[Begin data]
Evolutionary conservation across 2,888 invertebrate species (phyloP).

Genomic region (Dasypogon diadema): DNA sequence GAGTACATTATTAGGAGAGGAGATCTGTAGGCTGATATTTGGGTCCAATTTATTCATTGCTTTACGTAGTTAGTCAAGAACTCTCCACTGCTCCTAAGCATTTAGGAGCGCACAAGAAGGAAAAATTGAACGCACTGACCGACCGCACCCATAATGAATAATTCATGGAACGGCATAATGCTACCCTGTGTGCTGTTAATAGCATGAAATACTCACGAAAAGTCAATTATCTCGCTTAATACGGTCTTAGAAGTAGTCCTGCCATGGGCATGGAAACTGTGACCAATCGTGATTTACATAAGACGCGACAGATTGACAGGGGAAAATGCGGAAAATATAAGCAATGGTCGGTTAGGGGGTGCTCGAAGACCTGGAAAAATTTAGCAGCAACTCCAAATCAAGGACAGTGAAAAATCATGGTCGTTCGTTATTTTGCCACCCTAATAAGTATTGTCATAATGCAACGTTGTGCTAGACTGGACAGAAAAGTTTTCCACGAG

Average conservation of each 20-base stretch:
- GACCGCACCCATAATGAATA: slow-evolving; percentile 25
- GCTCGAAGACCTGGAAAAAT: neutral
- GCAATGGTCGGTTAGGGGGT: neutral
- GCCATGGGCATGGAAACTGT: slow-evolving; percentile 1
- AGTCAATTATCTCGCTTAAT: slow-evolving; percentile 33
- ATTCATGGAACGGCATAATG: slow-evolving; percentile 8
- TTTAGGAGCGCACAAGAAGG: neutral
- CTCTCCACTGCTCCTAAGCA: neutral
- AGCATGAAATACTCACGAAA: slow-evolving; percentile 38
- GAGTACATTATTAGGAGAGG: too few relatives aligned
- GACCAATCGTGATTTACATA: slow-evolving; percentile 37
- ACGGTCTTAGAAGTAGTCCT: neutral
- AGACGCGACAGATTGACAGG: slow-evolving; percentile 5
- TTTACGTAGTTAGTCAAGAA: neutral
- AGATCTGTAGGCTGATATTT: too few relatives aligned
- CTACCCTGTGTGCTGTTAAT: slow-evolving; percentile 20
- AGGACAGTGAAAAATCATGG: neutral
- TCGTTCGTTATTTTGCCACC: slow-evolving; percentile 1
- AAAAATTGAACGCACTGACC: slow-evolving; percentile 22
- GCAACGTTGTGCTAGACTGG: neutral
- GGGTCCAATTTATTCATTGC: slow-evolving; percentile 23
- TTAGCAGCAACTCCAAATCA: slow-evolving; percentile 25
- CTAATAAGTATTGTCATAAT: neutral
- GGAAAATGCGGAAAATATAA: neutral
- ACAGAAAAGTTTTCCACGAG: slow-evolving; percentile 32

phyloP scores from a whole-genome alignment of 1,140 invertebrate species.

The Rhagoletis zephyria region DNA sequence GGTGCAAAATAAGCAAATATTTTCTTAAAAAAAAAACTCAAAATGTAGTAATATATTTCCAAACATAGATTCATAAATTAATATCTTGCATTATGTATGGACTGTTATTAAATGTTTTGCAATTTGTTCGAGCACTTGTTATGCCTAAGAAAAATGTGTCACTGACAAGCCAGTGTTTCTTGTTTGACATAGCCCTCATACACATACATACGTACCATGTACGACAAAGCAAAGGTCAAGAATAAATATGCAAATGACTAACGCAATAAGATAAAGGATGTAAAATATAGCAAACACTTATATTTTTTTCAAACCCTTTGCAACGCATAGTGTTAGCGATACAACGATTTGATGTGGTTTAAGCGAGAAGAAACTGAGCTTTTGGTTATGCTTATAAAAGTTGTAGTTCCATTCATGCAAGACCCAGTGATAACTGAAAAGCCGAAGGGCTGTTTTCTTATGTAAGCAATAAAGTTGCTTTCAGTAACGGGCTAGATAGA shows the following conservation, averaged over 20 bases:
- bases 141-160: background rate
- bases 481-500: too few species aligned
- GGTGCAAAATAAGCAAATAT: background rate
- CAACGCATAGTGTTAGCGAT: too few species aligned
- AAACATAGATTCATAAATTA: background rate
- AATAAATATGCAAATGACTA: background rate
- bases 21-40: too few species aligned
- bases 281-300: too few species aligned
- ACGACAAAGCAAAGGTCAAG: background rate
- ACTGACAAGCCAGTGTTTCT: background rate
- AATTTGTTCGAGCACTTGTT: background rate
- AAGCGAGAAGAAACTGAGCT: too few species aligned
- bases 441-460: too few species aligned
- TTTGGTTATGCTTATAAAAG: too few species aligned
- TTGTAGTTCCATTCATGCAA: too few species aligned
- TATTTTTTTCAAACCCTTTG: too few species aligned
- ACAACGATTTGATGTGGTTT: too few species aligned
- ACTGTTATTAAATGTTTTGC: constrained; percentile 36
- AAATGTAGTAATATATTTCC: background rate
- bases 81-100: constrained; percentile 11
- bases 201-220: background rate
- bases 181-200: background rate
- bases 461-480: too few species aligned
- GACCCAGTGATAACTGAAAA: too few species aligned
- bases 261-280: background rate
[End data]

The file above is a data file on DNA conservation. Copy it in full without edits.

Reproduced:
Evolutionary conservation across 2,888 invertebrate species (phyloP).

Genomic region (Dasypogon diadema): DNA sequence GAGTACATTATTAGGAGAGGAGATCTGTAGGCTGATATTTGGGTCCAATTTATTCATTGCTTTACGTAGTTAGTCAAGAACTCTCCACTGCTCCTAAGCATTTAGGAGCGCACAAGAAGGAAAAATTGAACGCACTGACCGACCGCACCCATAATGAATAATTCATGGAACGGCATAATGCTACCCTGTGTGCTGTTAATAGCATGAAATACTCACGAAAAGTCAATTATCTCGCTTAATACGGTCTTAGAAGTAGTCCTGCCATGGGCATGGAAACTGTGACCAATCGTGATTTACATAAGACGCGACAGATTGACAGGGGAAAATGCGGAAAATATAAGCAATGGTCGGTTAGGGGGTGCTCGAAGACCTGGAAAAATTTAGCAGCAACTCCAAATCAAGGACAGTGAAAAATCATGGTCGTTCGTTATTTTGCCACCCTAATAAGTATTGTCATAATGCAACGTTGTGCTAGACTGGACAGAAAAGTTTTCCACGAG

Average conservation of each 20-base stretch:
- GACCGCACCCATAATGAATA: slow-evolving; percentile 25
- GCTCGAAGACCTGGAAAAAT: neutral
- GCAATGGTCGGTTAGGGGGT: neutral
- GCCATGGGCATGGAAACTGT: slow-evolving; percentile 1
- AGTCAATTATCTCGCTTAAT: slow-evolving; percentile 33
- ATTCATGGAACGGCATAATG: slow-evolving; percentile 8
- TTTAGGAGCGCACAAGAAGG: neutral
- CTCTCCACTGCTCCTAAGCA: neutral
- AGCATGAAATACTCACGAAA: slow-evolving; percentile 38
- GAGTACATTATTAGGAGAGG: too few relatives aligned
- GACCAATCGTGATTTACATA: slow-evolving; percentile 37
- ACGGTCTTAGAAGTAGTCCT: neutral
- AGACGCGACAGATTGACAGG: slow-evolving; percentile 5
- TTTACGTAGTTAGTCAAGAA: neutral
- AGATCTGTAGGCTGATATTT: too few relatives aligned
- CTACCCTGTGTGCTGTTAAT: slow-evolving; percentile 20
- AGGACAGTGAAAAATCATGG: neutral
- TCGTTCGTTATTTTGCCACC: slow-evolving; percentile 1
- AAAAATTGAACGCACTGACC: slow-evolving; percentile 22
- GCAACGTTGTGCTAGACTGG: neutral
- GGGTCCAATTTATTCATTGC: slow-evolving; percentile 23
- TTAGCAGCAACTCCAAATCA: slow-evolving; percentile 25
- CTAATAAGTATTGTCATAAT: neutral
- GGAAAATGCGGAAAATATAA: neutral
- ACAGAAAAGTTTTCCACGAG: slow-evolving; percentile 32

phyloP scores from a whole-genome alignment of 1,140 invertebrate species.

The Rhagoletis zephyria region DNA sequence GGTGCAAAATAAGCAAATATTTTCTTAAAAAAAAAACTCAAAATGTAGTAATATATTTCCAAACATAGATTCATAAATTAATATCTTGCATTATGTATGGACTGTTATTAAATGTTTTGCAATTTGTTCGAGCACTTGTTATGCCTAAGAAAAATGTGTCACTGACAAGCCAGTGTTTCTTGTTTGACATAGCCCTCATACACATACATACGTACCATGTACGACAAAGCAAAGGTCAAGAATAAATATGCAAATGACTAACGCAATAAGATAAAGGATGTAAAATATAGCAAACACTTATATTTTTTTCAAACCCTTTGCAACGCATAGTGTTAGCGATACAACGATTTGATGTGGTTTAAGCGAGAAGAAACTGAGCTTTTGGTTATGCTTATAAAAGTTGTAGTTCCATTCATGCAAGACCCAGTGATAACTGAAAAGCCGAAGGGCTGTTTTCTTATGTAAGCAATAAAGTTGCTTTCAGTAACGGGCTAGATAGA shows the following conservation, averaged over 20 bases:
- bases 141-160: background rate
- bases 481-500: too few species aligned
- GGTGCAAAATAAGCAAATAT: background rate
- CAACGCATAGTGTTAGCGAT: too few species aligned
- AAACATAGATTCATAAATTA: background rate
- AATAAATATGCAAATGACTA: background rate
- bases 21-40: too few species aligned
- bases 281-300: too few species aligned
- ACGACAAAGCAAAGGTCAAG: background rate
- ACTGACAAGCCAGTGTTTCT: background rate
- AATTTGTTCGAGCACTTGTT: background rate
- AAGCGAGAAGAAACTGAGCT: too few species aligned
- bases 441-460: too few species aligned
- TTTGGTTATGCTTATAAAAG: too few species aligned
- TTGTAGTTCCATTCATGCAA: too few species aligned
- TATTTTTTTCAAACCCTTTG: too few species aligned
- ACAACGATTTGATGTGGTTT: too few species aligned
- ACTGTTATTAAATGTTTTGC: constrained; percentile 36
- AAATGTAGTAATATATTTCC: background rate
- bases 81-100: constrained; percentile 11
- bases 201-220: background rate
- bases 181-200: background rate
- bases 461-480: too few species aligned
- GACCCAGTGATAACTGAAAA: too few species aligned
- bases 261-280: background rate